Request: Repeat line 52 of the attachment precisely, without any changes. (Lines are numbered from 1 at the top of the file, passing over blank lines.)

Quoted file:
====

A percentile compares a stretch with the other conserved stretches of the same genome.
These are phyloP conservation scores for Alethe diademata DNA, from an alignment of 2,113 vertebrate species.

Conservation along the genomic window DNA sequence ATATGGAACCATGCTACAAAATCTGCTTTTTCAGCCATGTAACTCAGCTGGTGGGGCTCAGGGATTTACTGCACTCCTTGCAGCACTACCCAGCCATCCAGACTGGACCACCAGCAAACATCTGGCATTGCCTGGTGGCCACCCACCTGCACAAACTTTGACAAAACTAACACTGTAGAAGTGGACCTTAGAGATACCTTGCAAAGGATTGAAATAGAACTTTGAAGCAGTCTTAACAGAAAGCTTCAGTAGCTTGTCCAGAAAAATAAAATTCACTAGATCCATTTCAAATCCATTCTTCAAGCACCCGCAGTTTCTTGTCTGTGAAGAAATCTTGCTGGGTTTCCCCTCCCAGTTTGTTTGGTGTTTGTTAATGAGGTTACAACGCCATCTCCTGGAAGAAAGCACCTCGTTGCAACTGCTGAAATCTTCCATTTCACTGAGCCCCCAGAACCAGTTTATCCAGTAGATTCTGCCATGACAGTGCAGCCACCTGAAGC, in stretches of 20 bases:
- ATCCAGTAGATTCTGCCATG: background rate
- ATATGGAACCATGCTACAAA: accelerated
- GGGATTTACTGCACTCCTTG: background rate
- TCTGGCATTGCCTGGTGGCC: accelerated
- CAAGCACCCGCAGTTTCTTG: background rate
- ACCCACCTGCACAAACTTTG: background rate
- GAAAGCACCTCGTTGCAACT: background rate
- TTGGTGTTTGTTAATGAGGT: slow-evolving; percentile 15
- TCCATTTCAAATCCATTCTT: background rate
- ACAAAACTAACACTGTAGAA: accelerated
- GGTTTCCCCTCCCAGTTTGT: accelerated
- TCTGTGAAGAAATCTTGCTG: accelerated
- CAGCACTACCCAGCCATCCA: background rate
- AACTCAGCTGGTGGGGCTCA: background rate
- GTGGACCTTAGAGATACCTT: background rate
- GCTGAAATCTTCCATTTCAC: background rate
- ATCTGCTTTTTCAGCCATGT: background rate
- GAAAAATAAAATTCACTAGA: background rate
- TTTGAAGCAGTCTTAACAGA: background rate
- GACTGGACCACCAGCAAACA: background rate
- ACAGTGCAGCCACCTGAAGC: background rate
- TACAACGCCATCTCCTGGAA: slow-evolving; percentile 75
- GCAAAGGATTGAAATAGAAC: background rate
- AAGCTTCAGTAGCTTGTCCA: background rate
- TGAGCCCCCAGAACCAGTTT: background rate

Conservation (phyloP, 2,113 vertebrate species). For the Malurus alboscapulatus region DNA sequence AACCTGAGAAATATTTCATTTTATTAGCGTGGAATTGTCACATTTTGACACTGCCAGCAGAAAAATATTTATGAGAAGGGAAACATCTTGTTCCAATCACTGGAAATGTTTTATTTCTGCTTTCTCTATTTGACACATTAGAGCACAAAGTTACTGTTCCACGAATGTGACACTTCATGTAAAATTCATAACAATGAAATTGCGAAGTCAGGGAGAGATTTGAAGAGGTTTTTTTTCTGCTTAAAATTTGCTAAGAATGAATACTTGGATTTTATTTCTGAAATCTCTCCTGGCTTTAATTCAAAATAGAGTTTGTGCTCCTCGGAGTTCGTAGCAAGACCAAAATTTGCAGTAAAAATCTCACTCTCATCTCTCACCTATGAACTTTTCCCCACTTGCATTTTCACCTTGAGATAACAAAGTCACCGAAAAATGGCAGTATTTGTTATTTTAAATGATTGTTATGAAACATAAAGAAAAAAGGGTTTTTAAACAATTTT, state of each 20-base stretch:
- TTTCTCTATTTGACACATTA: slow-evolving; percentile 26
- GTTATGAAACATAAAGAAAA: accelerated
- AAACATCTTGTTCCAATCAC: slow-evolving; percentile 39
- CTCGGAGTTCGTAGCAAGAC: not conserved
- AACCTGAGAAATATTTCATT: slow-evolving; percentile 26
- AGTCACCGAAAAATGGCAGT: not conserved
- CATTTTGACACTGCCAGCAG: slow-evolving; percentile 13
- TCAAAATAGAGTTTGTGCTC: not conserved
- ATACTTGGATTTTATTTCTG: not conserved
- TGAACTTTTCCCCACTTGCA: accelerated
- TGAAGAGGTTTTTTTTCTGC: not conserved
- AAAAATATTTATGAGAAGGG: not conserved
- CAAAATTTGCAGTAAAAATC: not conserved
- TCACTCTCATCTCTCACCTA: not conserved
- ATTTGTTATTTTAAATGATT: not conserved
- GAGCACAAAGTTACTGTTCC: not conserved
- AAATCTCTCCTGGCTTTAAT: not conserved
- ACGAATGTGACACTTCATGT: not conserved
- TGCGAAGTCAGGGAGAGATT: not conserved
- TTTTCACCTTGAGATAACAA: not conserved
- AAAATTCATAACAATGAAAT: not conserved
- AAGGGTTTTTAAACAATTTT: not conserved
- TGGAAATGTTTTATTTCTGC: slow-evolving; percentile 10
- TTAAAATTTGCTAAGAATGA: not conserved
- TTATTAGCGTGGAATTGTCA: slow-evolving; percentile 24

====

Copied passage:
- TGGAAATGTTTTATTTCTGC: slow-evolving; percentile 10